The second question raised by TriCoast relates to appeal:  If a party challenges the denial of relief from jury waiver for the first time on appeal, does the party have to demonstrate actual prejudice to obtain reversal, or is prejudice presumed?  The Court concluded that, “where the constitutional right of jury trial has been validly waived, prejudice from the denial of section 631(g) relief will not be presumed but must be shown.” The Court noted that a pre-trial writ petition in the Court of Appeal is “the preferred method” for challenging relief denial, but absent a writ, prejudice must be shown by appellant.

As noted above, the plaintiff initially waived its own right to a jury trial, but unsuccessfully sought relief from that waiver when the defendant dropped his jury demand on the day of trial.  After the trial court ruled against the plaintiff, it appealed, with its only claim of prejudice the time and money it “wasted” in preparing for a jury trial that had been requested but was then waived by the defendant at the eleventh hour. The Supreme Court held, however, that these costs could never be recovered, even if TriCoast was granted a “do-over.” Furthermore, these costs had nothing to do with the fairness of the trial.  Because TriCoast failed to establish the prejudice necessary to justify reversing the trial court, the California Supreme Court affirmed the intervening judgment of the Court of Appeal, which had reached the same conclusion on this issue.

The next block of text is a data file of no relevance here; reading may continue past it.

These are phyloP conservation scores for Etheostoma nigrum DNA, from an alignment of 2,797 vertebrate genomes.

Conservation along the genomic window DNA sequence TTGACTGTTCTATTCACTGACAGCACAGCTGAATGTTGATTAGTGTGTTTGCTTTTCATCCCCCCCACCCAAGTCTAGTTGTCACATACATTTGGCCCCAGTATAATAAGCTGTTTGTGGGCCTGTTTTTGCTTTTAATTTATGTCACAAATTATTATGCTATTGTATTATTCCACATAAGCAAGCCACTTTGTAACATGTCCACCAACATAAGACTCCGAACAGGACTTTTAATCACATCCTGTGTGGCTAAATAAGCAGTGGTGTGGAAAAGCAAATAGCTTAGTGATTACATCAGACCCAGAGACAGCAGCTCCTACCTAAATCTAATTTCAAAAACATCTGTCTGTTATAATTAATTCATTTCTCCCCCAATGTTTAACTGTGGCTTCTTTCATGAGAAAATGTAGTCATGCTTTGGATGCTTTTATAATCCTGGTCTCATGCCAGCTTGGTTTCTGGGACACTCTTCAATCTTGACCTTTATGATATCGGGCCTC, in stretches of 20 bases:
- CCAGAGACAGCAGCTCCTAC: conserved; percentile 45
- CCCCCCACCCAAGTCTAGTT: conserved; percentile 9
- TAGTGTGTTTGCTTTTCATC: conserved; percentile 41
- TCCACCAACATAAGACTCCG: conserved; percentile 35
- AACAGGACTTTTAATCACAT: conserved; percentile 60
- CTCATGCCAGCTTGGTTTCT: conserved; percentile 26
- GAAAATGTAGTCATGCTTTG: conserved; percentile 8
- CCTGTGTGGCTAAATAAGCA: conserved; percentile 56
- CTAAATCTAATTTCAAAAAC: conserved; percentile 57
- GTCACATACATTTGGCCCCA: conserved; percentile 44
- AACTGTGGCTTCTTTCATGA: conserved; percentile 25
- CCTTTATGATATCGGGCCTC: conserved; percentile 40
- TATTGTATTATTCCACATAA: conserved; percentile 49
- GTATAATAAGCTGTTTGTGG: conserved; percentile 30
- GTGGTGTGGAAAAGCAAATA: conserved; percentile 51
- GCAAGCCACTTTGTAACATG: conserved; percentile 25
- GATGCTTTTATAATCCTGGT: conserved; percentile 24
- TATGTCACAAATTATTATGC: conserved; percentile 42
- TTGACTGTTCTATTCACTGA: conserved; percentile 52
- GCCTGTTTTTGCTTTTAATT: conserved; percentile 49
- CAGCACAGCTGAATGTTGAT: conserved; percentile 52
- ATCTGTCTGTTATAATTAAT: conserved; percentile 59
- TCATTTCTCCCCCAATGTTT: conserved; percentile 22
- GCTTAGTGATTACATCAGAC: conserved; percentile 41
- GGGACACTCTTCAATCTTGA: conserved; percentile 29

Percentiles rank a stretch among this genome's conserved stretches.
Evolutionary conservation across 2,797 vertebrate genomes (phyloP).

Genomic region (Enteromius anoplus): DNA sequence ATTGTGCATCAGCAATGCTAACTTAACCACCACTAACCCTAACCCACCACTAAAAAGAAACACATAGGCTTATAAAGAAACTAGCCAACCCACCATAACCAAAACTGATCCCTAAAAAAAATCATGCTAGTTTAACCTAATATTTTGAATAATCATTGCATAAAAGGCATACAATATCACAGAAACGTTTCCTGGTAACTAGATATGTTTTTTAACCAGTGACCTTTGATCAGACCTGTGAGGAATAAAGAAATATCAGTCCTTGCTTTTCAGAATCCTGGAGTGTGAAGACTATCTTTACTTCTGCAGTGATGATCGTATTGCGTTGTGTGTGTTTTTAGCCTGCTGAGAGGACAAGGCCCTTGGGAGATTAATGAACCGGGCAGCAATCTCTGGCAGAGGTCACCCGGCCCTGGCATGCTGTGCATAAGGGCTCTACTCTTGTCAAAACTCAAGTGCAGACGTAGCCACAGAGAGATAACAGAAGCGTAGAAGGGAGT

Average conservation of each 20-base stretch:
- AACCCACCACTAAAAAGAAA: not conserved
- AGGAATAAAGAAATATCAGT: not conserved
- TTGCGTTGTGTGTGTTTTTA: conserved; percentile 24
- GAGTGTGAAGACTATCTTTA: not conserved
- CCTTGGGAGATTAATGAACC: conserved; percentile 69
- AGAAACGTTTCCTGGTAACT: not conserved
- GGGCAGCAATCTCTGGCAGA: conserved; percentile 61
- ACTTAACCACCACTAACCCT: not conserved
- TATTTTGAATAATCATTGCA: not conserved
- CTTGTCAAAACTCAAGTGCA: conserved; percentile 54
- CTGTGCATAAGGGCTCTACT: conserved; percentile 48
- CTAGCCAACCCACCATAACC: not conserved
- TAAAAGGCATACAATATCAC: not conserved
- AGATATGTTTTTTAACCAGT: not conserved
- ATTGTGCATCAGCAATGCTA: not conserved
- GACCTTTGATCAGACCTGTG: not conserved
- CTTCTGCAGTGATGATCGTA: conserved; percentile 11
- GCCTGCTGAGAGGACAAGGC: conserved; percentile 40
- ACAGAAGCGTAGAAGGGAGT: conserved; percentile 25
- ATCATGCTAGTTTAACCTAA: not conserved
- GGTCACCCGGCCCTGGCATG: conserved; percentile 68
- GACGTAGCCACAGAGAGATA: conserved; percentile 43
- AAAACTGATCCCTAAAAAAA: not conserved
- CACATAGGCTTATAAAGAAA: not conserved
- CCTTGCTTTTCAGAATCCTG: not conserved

Takeaway for Employers

Bench trials are typically viewed as more favorable to an employer because they are (1) generally faster; (2) often less expensive than a jury trial; and (3) can be a better forum for discrimination and harassment claims because a judge on the bench may be less likely to be influenced by emotions and personal beliefs.

This ruling could benefit employers because it increases the likelihood that employees who validly waive their right to a jury trial will be bound by that waiver even if they try to avoid it at the trial level or on appeal. Conversely, the case reminds employers that if they initially fail to claim a jury trial themselves because their opponent has opted for a jury, that waiver may be enforced against them, as it was against TriCoast, if the opponent changes their mind. Essentially this case places the heavy lifting of proving that prejudice occurred by the waiver of a jury trial on the appellant and, at the same time, demonstrates that relief from waiver of jury trial is in no way guaranteed at the trial court level. Indeed, it will be difficult to show prejudice from a jury trial waiver because there is a presumption that a bench trial will be fair and impartial.

See Footnotes

1  Cal. Const., art. I, § 16. 

2  Cal. Code § 631, subd. (f).

3  Cal. Code § 631, subd. (g) (section 631(g)).

Information contained in this publication is intended for informational purposes only and does not constitute legal advice or opinion, nor is it a substitute for the professional judgment of an attorney.